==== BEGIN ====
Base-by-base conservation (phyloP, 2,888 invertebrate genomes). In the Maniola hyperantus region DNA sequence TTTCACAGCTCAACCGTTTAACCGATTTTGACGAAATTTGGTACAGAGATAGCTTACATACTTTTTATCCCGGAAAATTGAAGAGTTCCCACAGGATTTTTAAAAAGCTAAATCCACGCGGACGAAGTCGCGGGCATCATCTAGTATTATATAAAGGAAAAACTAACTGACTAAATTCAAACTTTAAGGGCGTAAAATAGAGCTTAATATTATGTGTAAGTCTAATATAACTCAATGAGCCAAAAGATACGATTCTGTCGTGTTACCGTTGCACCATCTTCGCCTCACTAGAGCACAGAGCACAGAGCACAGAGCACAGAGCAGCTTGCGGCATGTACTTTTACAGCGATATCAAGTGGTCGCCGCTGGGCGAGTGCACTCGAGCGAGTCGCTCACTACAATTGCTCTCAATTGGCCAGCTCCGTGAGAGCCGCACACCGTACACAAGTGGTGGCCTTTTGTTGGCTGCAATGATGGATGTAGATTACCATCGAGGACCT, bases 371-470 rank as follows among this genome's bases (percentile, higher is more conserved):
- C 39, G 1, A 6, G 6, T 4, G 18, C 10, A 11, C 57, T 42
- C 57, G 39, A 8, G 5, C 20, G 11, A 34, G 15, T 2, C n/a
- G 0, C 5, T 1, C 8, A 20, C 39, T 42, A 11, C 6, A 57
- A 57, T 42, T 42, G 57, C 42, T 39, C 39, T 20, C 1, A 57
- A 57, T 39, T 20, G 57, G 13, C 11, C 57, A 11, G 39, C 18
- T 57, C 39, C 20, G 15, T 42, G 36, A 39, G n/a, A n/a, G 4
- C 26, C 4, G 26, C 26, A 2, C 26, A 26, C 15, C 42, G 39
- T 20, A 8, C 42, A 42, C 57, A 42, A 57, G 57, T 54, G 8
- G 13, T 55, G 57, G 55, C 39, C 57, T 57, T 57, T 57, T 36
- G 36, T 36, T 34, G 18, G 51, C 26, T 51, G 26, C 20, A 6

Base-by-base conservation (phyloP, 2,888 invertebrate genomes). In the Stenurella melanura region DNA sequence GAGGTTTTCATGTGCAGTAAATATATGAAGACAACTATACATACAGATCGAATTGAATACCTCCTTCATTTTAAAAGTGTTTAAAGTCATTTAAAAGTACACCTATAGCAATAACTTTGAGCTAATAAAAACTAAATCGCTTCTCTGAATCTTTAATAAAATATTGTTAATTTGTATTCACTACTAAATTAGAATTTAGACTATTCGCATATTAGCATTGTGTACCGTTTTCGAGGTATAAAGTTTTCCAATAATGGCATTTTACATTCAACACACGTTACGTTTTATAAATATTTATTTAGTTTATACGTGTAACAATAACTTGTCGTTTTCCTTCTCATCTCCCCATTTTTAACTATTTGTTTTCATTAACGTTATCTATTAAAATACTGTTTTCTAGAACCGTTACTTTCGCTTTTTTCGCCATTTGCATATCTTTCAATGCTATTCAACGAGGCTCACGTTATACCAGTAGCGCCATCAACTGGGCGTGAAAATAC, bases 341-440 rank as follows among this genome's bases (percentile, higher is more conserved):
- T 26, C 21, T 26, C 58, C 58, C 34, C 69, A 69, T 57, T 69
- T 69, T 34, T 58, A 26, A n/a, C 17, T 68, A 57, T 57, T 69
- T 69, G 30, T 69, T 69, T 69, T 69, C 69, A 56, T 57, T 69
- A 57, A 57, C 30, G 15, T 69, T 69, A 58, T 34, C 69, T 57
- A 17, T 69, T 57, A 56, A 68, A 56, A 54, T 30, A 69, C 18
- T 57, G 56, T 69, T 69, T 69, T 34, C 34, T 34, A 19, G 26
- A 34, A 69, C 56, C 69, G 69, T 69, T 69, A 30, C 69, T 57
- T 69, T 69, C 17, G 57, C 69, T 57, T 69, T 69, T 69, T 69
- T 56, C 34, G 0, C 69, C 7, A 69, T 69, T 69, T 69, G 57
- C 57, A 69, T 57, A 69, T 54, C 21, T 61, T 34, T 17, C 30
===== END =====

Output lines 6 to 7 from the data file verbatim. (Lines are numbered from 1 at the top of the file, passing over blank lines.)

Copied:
- A 57, T 39, T 20, G 57, G 13, C 11, C 57, A 11, G 39, C 18
- T 57, C 39, C 20, G 15, T 42, G 36, A 39, G n/a, A n/a, G 4